MinXus Mail Bag: Asemic Tacky Little Pamphlet (TLP) by Jason Motsch (Conneaut Lake, Pennsylvania, USA)

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Mail art by Jason Motsch (Conneaut Lake, Pennsylvania, USA)

The Tacky Little Pamphlet (TLP), a mail art staple, is an ideal vehicle for asemic writing projects. Certainly prize examples can be found in the massive body of John M. Bennett’s (Ohio, USA) work, among others. Now Jason Motsch has made another contribution to the genre with this wonderful piece he sent us. The opening scan is the cover. The pages are approximately 2 X 3 inches, and he faithfully follows the “official” TLP folding pattern. Here are the inside pages:

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This is a very free form, calligraphy-based asemic writing, somewhat traditional compared to current, exotic methods for generating symbols.

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This asemic TLP by Jason Motsch, as with most asemics that travel through the mail art network, is actually asemic-vispo hybrid work. The colorful triangles provide a useful continuity and anchors for the organic, apparently spontaneous writing.

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And the back cover:

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The TLP provides a brief yet sustained asemic cycle. As language is suggested, so is the structure of a lyric poetry cycle. We find the work interesting and engaging. Here is the envelope:

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And the reverse:

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Many thanks to Jason Motsch for sending more excellent asemic writing and vispo!


MinXus Mail Bag: Triptych by Lucky Pierre (Charleston, South Carolina, USA)

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Mail art by Lucky Pierre (Charleston, South Carolina, USA)

Lucky Pierre sent us this absolutely superb artists book, which has a total of six panels. Above is a detail shot of one page revealing textures, overlays and materials used in the composition (especially and appropriately: stamps). Here are scans of both sides of the piece revealing all panels (click to enlarge):

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In this post’s title, we identified the piece as a triptych. We note the triptych form because during the “Golden Age of MinXus” we received and displayed many excellent triptychs often made by talented book artists. This kind of mail art triptych is, in fact, a form associated with MinXus. Lucky Pierre has added a spectacular piece to the canon.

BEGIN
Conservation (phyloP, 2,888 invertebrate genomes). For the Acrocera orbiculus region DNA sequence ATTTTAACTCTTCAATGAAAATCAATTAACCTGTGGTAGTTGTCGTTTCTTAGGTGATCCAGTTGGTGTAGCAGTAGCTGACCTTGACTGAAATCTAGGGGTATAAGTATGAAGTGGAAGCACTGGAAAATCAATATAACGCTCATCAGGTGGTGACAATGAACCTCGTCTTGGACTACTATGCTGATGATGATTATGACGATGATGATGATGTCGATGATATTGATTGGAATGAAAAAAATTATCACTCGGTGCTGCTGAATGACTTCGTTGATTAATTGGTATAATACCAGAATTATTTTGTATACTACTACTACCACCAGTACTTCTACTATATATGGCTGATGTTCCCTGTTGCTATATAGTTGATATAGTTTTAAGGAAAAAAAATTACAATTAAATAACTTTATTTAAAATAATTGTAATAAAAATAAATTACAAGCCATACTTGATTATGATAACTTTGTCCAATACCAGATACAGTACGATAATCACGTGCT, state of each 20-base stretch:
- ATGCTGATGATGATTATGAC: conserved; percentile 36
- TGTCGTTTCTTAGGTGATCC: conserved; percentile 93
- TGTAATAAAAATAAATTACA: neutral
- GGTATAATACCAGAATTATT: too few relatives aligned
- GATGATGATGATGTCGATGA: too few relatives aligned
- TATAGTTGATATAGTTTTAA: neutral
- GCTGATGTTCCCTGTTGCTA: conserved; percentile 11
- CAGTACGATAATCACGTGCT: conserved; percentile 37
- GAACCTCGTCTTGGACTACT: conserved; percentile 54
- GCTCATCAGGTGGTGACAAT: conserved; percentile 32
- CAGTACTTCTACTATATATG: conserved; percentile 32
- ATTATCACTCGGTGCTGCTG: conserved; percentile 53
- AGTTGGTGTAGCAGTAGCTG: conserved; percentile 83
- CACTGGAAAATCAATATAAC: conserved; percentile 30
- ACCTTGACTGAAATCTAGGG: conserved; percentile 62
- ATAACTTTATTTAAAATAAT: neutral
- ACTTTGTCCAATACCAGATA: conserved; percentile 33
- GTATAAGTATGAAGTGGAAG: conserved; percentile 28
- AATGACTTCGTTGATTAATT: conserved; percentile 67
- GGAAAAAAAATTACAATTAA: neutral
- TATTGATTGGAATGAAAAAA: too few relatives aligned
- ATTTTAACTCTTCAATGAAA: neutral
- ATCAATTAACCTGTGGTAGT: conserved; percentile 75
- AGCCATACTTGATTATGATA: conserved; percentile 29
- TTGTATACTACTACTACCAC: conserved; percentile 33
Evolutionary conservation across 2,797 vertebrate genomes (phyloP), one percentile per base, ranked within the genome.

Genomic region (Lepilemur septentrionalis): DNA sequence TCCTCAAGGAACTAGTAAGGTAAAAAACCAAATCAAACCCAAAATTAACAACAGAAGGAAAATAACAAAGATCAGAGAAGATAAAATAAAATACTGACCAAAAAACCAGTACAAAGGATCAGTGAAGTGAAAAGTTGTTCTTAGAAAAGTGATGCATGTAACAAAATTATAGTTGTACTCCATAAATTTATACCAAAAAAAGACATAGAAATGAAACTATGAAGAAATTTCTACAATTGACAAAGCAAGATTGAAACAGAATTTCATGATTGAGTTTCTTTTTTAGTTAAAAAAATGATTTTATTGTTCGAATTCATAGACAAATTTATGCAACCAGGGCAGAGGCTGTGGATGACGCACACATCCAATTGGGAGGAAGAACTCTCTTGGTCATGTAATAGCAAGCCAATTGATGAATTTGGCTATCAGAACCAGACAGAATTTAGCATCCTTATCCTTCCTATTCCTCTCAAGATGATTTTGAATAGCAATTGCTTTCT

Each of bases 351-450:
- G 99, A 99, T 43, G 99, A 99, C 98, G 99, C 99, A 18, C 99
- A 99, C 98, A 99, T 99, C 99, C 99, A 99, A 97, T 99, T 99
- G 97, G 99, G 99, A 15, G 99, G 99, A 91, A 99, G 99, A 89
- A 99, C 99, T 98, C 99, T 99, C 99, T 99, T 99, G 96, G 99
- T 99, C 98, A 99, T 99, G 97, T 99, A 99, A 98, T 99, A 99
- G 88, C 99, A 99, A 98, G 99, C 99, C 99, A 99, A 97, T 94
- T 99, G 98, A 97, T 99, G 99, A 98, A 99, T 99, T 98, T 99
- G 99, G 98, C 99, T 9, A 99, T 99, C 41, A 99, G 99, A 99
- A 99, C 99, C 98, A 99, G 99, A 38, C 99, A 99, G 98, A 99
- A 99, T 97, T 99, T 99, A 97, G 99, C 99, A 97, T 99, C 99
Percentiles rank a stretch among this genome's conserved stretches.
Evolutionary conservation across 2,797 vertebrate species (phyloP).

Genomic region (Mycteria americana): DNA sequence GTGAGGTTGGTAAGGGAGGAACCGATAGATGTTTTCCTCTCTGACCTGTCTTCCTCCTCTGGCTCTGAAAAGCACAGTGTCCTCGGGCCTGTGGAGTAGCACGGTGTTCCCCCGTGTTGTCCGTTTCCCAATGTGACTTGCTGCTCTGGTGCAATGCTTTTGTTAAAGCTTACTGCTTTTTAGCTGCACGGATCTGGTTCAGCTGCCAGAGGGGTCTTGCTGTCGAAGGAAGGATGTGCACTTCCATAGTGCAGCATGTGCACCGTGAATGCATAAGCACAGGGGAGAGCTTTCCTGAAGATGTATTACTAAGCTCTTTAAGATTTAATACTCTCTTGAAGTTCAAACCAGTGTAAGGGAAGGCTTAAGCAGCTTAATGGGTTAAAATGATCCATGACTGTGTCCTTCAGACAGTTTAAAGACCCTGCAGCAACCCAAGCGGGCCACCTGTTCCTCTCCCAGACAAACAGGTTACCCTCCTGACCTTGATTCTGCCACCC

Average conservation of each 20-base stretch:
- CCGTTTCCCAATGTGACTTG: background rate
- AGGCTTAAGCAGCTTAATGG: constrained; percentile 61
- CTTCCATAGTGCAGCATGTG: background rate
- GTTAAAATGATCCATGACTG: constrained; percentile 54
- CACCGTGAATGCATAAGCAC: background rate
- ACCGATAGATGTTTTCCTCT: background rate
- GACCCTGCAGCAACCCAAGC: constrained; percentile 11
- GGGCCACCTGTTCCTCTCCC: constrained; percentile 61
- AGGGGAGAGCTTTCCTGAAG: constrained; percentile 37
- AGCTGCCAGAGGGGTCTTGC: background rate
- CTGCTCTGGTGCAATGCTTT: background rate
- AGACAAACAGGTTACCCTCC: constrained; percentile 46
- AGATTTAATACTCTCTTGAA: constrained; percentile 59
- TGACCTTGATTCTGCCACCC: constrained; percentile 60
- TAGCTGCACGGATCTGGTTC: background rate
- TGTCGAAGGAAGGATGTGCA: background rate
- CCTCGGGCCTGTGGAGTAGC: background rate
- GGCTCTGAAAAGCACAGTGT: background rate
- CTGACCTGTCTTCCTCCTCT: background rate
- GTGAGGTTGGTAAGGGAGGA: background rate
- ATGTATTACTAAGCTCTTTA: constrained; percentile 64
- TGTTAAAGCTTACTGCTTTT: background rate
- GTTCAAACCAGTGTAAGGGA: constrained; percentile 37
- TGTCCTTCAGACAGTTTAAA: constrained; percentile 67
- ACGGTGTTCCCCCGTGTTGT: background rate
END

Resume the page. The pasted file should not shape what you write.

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In the Eternal Network, Lucky Pierre is associated with Trashpo and DKult, having made important contributions. This book, of course, also qualifies as being a Trashbook in the “aesthetic” strain (as opposed to anti-art), placing it among masterpieces by Cheryl Penn (South Africa), Nancy Bell Scott (USA) and other luminaries. Here is another detail scan:

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The use of red is remarkable, we think. Incredible attention to detail: Here are the clasps:

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Some items for DKULTNY:

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The envelope is fantastic as well:

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Lucky Pierre joins the Postage Due Club along with such mail art legends as Diane Keys, Lisa Iversen and Richard Canard. We will forgive her. The work is so fantastic we should be buying it!

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And the reverse:

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Many thanks to Lucky Pierre for this FAB m-a!!!


TLP #3 – Doodle Therapy by Rebecca Guyver (UK) , Diane Keys (USA), Dan Mouer (USA), Lucky Pierre (USA) & Figgy Guyver (UK)

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Cover of TLP (Tacky Little Pamphlet) by Rebecca Guyver (Suffolk, UK), Diane Keys (Elgin, Illinois, USA), Dan Mouer (Richmond, Virginia), Lucky Pierre (USA) and Figgy Guyver (Suffolk, UK)

We are positively thrilled to share a second TLP we received from Rebecca Guyver. Carina Granlund, who had such an important role in the previous collab, has been replaced (according to back cover credits) by none other than DK (Diane Keys) herself along with FAB artists Dan Mouer, Lucky Pierre and Figgy Guyver.